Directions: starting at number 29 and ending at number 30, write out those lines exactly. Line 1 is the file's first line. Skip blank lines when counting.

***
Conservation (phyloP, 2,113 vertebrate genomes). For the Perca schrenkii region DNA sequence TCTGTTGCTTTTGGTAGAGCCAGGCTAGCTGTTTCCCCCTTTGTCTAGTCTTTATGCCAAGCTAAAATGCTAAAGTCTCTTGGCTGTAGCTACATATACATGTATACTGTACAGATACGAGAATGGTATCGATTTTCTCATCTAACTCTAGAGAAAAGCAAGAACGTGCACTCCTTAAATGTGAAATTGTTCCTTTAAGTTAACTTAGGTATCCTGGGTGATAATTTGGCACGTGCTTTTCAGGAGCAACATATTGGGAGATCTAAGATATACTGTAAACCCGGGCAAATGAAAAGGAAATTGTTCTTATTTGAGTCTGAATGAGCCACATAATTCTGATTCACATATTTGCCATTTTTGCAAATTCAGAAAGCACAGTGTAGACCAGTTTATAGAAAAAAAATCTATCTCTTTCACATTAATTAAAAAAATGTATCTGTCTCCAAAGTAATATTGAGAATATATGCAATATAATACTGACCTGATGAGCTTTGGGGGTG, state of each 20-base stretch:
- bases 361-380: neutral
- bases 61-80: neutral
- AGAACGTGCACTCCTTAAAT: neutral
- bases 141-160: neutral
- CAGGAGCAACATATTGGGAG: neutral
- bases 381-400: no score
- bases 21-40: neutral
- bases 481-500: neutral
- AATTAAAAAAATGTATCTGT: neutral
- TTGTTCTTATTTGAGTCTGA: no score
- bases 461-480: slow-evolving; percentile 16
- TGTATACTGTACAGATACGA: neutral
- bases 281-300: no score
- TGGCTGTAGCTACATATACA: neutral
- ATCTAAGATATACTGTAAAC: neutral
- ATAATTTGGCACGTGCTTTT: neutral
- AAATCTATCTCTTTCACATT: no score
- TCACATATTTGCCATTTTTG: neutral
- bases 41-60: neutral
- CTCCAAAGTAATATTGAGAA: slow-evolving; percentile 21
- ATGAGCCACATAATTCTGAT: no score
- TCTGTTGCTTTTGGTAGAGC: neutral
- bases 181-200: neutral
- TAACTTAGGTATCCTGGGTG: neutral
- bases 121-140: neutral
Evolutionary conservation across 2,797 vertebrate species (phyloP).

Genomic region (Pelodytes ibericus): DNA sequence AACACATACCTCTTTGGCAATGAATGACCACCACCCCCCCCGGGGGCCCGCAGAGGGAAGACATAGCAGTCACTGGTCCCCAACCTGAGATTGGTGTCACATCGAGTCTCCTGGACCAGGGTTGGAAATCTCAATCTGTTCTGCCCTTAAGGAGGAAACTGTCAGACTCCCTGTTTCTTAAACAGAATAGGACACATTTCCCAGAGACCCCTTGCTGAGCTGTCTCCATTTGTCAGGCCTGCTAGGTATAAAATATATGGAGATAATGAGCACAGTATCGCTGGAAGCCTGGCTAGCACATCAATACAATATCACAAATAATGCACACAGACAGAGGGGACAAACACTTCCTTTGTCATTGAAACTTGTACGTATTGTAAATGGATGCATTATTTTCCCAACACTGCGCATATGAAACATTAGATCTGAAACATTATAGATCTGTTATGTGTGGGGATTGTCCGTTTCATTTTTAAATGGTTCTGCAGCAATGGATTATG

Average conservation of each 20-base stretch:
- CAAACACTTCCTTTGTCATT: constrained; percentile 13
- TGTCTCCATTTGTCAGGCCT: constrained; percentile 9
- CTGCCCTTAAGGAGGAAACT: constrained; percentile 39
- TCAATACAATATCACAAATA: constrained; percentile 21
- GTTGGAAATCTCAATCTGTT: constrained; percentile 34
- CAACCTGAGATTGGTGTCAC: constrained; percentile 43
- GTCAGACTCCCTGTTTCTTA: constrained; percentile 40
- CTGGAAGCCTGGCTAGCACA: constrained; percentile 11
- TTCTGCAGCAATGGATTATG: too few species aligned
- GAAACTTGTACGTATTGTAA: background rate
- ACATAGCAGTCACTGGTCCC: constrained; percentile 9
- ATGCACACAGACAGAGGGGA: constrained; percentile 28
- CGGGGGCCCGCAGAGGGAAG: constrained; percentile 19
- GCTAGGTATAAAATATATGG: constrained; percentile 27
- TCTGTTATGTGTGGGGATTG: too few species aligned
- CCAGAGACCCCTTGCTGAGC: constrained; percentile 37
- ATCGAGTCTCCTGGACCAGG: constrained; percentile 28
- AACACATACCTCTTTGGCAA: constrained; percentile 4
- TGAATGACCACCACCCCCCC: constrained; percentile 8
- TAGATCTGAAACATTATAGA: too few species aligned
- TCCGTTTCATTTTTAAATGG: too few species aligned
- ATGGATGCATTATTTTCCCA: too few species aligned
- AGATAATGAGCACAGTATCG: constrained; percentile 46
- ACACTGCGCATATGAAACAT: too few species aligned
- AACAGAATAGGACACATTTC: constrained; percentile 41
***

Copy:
Average conservation of each 20-base stretch:
- CAAACACTTCCTTTGTCATT: constrained; percentile 13